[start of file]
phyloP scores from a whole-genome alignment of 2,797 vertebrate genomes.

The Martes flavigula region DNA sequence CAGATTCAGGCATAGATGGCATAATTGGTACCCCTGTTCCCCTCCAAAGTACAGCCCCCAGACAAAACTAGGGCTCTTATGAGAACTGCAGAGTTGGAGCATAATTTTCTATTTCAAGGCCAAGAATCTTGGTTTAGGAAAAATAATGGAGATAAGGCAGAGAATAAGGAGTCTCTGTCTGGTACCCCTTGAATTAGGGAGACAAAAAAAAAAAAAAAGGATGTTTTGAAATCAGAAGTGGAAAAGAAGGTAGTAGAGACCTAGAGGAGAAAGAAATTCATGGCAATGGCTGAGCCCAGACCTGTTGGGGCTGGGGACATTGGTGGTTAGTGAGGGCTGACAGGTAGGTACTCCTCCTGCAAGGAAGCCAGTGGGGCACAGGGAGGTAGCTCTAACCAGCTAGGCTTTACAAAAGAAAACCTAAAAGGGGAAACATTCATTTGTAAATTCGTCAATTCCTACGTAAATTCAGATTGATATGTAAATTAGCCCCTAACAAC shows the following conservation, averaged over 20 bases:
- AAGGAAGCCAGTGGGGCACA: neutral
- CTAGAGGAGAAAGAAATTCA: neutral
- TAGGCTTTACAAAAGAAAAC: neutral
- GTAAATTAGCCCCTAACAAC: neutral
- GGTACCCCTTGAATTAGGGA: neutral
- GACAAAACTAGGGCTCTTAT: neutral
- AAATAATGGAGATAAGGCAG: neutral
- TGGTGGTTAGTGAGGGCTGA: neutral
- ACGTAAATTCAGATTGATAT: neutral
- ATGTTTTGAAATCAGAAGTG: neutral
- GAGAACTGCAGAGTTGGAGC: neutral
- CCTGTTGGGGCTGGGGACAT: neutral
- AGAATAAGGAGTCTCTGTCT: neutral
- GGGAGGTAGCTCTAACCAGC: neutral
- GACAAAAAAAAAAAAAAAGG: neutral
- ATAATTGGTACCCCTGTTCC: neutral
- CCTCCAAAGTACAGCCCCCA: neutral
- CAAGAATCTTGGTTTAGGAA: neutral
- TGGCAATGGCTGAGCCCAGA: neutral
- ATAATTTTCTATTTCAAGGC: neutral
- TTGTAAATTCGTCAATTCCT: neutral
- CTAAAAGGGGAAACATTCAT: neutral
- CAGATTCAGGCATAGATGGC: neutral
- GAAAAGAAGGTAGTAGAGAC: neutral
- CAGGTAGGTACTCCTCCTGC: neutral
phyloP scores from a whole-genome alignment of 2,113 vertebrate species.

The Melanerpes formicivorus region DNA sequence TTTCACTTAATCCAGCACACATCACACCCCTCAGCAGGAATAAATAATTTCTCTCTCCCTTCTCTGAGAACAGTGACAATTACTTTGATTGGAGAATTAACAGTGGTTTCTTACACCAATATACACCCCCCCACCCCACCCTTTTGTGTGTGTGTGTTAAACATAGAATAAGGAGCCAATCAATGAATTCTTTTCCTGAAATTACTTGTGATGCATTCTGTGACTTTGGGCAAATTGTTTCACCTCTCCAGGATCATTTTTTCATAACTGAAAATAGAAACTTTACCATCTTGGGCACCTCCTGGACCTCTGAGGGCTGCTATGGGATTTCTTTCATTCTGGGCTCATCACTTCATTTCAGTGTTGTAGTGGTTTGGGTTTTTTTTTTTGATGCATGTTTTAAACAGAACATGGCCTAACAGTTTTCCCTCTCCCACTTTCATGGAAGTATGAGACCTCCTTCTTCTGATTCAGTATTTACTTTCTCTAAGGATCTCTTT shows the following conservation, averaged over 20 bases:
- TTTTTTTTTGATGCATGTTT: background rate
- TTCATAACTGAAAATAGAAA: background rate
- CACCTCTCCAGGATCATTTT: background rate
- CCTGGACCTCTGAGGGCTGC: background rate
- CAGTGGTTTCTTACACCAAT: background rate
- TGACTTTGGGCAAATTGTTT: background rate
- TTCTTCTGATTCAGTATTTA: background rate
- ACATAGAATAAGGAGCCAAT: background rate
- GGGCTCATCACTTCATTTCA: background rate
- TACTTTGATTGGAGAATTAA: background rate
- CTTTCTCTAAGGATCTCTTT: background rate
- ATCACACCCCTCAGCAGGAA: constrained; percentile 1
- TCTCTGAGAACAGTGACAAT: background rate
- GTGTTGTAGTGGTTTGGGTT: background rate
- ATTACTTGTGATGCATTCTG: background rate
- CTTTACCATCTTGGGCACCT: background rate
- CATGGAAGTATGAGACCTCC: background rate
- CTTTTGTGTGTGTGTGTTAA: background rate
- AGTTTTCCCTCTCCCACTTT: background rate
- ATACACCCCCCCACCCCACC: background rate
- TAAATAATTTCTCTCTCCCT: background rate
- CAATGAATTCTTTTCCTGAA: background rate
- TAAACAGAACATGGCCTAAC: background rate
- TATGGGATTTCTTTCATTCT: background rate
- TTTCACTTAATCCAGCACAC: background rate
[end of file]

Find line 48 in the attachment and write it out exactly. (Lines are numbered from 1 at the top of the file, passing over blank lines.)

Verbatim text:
- AGTTTTCCCTCTCCCACTTT: background rate